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|Type:||Artigo de periódico|
|Title:||EFFECT OF CHICKEN BONE-MARROW ADDITION TO BREAST AND LEG MEAT SUBJECTED TO DIFFERENT GRINDING PROCESSES|
|Abstract:||Mechanical deboning makes chicken meat highly suscetible to lipid oxidation. Tissue disruption and the incorporation of unknown amounts of bone marrow are among the main factors involved. This research was undertaken to evaluate the effect of chicken bone marrow addition to breast and leg meat, ground in a regular meat grinder and passed through a mechanical deboner on lipid stability during frozen storage at -18-degrees-C. Breast and leg meat were manually deboned: a portion was processed through a POSS PED 1000 mechanical deboner; another one was ground through a Hobart meat grinder. Bone marrow was removed from chicken bones (tibia and femur), containing 22 mg of total pigments per gram, were added to both samples in order to give a total pigment concentration of 2, 4, 6, and 8 mg/g muscle. After the bone marrow addition, the samples were stored at -18-degrees-C, being removed and analyzed for lipid oxidation after 0, 15, 30, 45, 60, 75, 90, 105, 120, 135, 150, 165 and 180 days by the TBA method. Our results suggested that the tissue disruption promoted by the deboner made the chicken meat more susceptible to oxidation than the one ground through a Hobart meat grinder. TBA values of both breast and leg meat were always higher for the samples passed through the mechanical deboner as compared to the values for the meat ground in the regular grinder when the total pigment concentration was above 4 mg/g meat.|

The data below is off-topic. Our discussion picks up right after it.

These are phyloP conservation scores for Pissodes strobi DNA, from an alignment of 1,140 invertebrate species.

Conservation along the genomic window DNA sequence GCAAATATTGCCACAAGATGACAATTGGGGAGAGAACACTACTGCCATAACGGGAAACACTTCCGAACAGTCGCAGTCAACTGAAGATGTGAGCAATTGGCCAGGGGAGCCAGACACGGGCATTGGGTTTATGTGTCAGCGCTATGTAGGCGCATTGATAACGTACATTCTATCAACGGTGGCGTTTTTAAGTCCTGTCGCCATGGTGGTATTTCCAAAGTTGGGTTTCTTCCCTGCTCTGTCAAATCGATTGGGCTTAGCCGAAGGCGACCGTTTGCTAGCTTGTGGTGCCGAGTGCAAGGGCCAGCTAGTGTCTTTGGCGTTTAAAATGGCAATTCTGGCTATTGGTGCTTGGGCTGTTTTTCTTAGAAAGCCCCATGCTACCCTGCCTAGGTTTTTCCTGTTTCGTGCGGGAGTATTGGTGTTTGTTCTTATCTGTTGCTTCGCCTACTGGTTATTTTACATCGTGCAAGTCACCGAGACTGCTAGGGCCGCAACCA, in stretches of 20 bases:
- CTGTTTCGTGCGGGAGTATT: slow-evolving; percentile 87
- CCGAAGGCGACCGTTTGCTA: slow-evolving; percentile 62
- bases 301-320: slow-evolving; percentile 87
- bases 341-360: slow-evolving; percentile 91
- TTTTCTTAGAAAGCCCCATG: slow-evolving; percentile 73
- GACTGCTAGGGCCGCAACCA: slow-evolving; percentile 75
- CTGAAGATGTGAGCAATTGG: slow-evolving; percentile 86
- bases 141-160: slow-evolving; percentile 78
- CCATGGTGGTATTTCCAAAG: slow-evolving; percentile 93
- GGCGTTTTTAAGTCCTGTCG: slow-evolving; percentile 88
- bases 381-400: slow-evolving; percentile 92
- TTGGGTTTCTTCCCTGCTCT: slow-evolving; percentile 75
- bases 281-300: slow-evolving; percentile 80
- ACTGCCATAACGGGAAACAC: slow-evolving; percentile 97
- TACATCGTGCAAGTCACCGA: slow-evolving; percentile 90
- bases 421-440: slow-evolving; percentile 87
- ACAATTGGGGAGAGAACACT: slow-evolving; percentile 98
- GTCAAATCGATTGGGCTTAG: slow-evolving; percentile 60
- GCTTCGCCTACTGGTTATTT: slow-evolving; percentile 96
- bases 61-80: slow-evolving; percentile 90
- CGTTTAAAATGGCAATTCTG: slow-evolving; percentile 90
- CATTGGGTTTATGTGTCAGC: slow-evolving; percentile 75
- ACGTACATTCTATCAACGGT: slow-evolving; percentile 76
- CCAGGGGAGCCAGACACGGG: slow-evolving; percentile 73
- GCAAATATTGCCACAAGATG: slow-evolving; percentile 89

|Editor:||Inst Tecnologia Parana|
|Appears in Collections:||Unicamp - Artigos e Outros Documentos|
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